Thinking about your question, is mass not a function of time? Does logic suggest that when we talk about the local spacetime, which is a function of mass, does not gravity manifest itself proportionally with increase in mass?

Now we're back to mass being a function of time as any observation is an "average" of a constantly fluctuating exchange of positive and negative particles, and so then is time not also a function of gravity? (Just like time is a function of energy?)




Only "at-scale"...proportion to scale....Micro = faster than light and Macro = at or close to speed of light....hence, light and dark, good and evil...movement of space-time and time-space. everything has a set of rules where each operates and the ironic thing is that they are called the same thing but have different functions depending on "at-scale" perspective. It's plain to see that the "golden-ratio" is present everywhere...and science is like a broken mosaic with most of the pieces missing...just imagine



posted on Feb, 15 2011 @ 12:58 AM
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Originally posted by BobAthome
I'm sorry u misunderstood me it is a math question, if Train leaves station at A etc,,, math.
edit on 15-2-2011 by BobAthome because: why would i not worry about math?????


Please elaborate. Please, by all means worry about math. Just don't worry about space weather.

-Balboa



posted on Feb, 15 2011 @ 01:08 AM
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reply to post by chr0naut
 


Would you not notice a doppler shift? I don't think that video is accurate because it assumes that light is not affected traveling at a constant speed. What satellite can there be if we don't know the furthest one?

Say Uranus. It takes light a certain amount of time to reach it right? If a singularity ripped the sun from the solar system there would some sort of doppler shifting. But assuming if the Black Hole is at light speed and occupies the entire known universe then time would stop, so the amount of time it would take to reach a far satellite would be exponentially infinite? right?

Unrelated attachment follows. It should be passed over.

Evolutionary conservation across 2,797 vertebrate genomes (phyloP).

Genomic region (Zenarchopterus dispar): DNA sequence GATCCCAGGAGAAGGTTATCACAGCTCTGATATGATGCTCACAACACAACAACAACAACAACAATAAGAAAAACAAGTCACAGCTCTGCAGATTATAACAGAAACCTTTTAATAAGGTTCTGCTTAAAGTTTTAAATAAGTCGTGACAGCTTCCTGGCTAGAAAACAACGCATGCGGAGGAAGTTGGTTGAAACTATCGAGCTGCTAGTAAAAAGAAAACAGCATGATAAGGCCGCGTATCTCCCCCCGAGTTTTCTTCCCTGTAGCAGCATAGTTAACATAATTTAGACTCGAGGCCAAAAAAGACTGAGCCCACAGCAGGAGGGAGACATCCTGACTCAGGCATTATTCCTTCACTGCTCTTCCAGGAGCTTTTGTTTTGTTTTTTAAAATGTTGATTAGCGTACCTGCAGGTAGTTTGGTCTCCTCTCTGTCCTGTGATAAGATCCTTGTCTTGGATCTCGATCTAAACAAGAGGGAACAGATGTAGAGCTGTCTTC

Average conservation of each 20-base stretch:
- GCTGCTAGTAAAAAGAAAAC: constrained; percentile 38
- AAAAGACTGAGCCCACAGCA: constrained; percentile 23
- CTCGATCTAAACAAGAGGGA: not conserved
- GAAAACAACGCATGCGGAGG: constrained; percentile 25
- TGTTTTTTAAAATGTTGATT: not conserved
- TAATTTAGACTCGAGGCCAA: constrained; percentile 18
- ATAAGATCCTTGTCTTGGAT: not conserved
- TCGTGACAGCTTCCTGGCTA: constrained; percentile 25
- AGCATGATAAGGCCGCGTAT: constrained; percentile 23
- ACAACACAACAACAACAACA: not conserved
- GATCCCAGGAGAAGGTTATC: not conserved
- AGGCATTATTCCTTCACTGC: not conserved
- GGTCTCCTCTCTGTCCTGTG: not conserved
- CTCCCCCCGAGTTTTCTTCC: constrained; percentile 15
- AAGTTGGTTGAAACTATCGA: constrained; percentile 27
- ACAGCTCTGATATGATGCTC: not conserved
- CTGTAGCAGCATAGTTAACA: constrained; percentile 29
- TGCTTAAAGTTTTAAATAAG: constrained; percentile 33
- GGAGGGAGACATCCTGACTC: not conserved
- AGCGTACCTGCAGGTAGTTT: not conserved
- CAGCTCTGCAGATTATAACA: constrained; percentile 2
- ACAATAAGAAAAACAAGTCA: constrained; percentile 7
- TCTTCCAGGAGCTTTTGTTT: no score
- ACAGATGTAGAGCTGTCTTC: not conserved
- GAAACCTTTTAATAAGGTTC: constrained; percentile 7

Are you inferring that the universe is one huge singularity? at light speed? IF so , then what does it matter? lol

Yin and Yang paradox.
edit on 15-2-2011 by trekwebmaster because: (no reason given)



posted on Feb, 15 2011 @ 01:12 AM
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Originally posted by trekwebmaster
reply to post by chr0naut
 


Would you not notice a doppler shift? I don't think that video is accurate because it assumes that light is not affected traveling at a constant speed. What satellite can there be if we don't know the furthest one?

Say Uranus. It takes light a certain amount of time to reach it right? If a singularity ripped the sun from the solar system there would some sort of doppler shifting. But assuming if the Black Hole is at light speed and occupies the entire known universe then time would stop, so the amount of time it would take to reach a far satellite would be exponentially infinite? right?


It would take a time equaling the distance divided by the speed of light.



posted on Feb, 15 2011 @ 01:17 AM
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When you create a standing wave, using highly conductive masses, that standing wave has a half-life of weeks and alters the local spacetime, which degrades with the half-life of the standing wave.

Inside that altered spacetime, matter is altered, and time slows drastically, but only within the local spacetime.

Left alone, over time, the local spacetime correspondingly with the standing wave will slowly degrade, and altered matter will more or less return to its original characteristics.

And that's with low power.

When you use high power with ultra high voltages, things change. Some elements within that standing wave/altered local spacetime are changed and appear to act as a dielectric to gravity - or they appear to "block" gravity from the greater mass.

Yet within the altered spacetime, things appear normal while all physical characteristics appear altered from without.

The "speed" of gravity thus may be considered dependent on whether one is within or without the altered spacetime, and in one instance, may be considered infinite.

Electrons are not the particles we see represented in physics books. Electrons are nothing more than vortices, and that will help one understand many of the "dual properties" attributed to the same.